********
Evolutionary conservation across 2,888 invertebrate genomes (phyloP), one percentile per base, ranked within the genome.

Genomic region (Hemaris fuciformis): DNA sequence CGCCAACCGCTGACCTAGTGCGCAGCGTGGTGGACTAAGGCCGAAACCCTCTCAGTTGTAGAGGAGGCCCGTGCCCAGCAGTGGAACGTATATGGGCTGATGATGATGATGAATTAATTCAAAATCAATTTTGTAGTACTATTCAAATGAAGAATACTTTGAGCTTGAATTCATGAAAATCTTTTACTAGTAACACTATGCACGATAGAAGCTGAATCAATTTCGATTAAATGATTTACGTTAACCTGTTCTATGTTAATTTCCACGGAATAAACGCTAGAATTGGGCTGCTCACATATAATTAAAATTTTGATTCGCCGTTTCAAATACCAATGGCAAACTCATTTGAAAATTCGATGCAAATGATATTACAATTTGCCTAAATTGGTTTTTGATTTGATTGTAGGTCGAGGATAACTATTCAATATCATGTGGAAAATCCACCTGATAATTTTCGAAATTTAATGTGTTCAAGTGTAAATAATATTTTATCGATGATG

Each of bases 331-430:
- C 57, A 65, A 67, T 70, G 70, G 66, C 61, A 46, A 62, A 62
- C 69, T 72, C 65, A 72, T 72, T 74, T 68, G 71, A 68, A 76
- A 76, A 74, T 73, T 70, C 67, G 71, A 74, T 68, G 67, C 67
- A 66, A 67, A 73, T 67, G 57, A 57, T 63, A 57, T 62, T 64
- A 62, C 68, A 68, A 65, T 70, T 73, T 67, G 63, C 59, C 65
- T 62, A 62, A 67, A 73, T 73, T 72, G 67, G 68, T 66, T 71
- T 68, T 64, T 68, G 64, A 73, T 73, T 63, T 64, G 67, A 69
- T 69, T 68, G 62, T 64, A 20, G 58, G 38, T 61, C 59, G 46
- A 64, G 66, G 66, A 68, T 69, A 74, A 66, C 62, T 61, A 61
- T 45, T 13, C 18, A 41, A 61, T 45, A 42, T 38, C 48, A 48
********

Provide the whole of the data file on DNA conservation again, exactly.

Evolutionary conservation across 2,888 invertebrate genomes (phyloP), one percentile per base, ranked within the genome.

Genomic region (Hemaris fuciformis): DNA sequence CGCCAACCGCTGACCTAGTGCGCAGCGTGGTGGACTAAGGCCGAAACCCTCTCAGTTGTAGAGGAGGCCCGTGCCCAGCAGTGGAACGTATATGGGCTGATGATGATGATGAATTAATTCAAAATCAATTTTGTAGTACTATTCAAATGAAGAATACTTTGAGCTTGAATTCATGAAAATCTTTTACTAGTAACACTATGCACGATAGAAGCTGAATCAATTTCGATTAAATGATTTACGTTAACCTGTTCTATGTTAATTTCCACGGAATAAACGCTAGAATTGGGCTGCTCACATATAATTAAAATTTTGATTCGCCGTTTCAAATACCAATGGCAAACTCATTTGAAAATTCGATGCAAATGATATTACAATTTGCCTAAATTGGTTTTTGATTTGATTGTAGGTCGAGGATAACTATTCAATATCATGTGGAAAATCCACCTGATAATTTTCGAAATTTAATGTGTTCAAGTGTAAATAATATTTTATCGATGATG

Each of bases 331-430:
- C 57, A 65, A 67, T 70, G 70, G 66, C 61, A 46, A 62, A 62
- C 69, T 72, C 65, A 72, T 72, T 74, T 68, G 71, A 68, A 76
- A 76, A 74, T 73, T 70, C 67, G 71, A 74, T 68, G 67, C 67
- A 66, A 67, A 73, T 67, G 57, A 57, T 63, A 57, T 62, T 64
- A 62, C 68, A 68, A 65, T 70, T 73, T 67, G 63, C 59, C 65
- T 62, A 62, A 67, A 73, T 73, T 72, G 67, G 68, T 66, T 71
- T 68, T 64, T 68, G 64, A 73, T 73, T 63, T 64, G 67, A 69
- T 69, T 68, G 62, T 64, A 20, G 58, G 38, T 61, C 59, G 46
- A 64, G 66, G 66, A 68, T 69, A 74, A 66, C 62, T 61, A 61
- T 45, T 13, C 18, A 41, A 61, T 45, A 42, T 38, C 48, A 48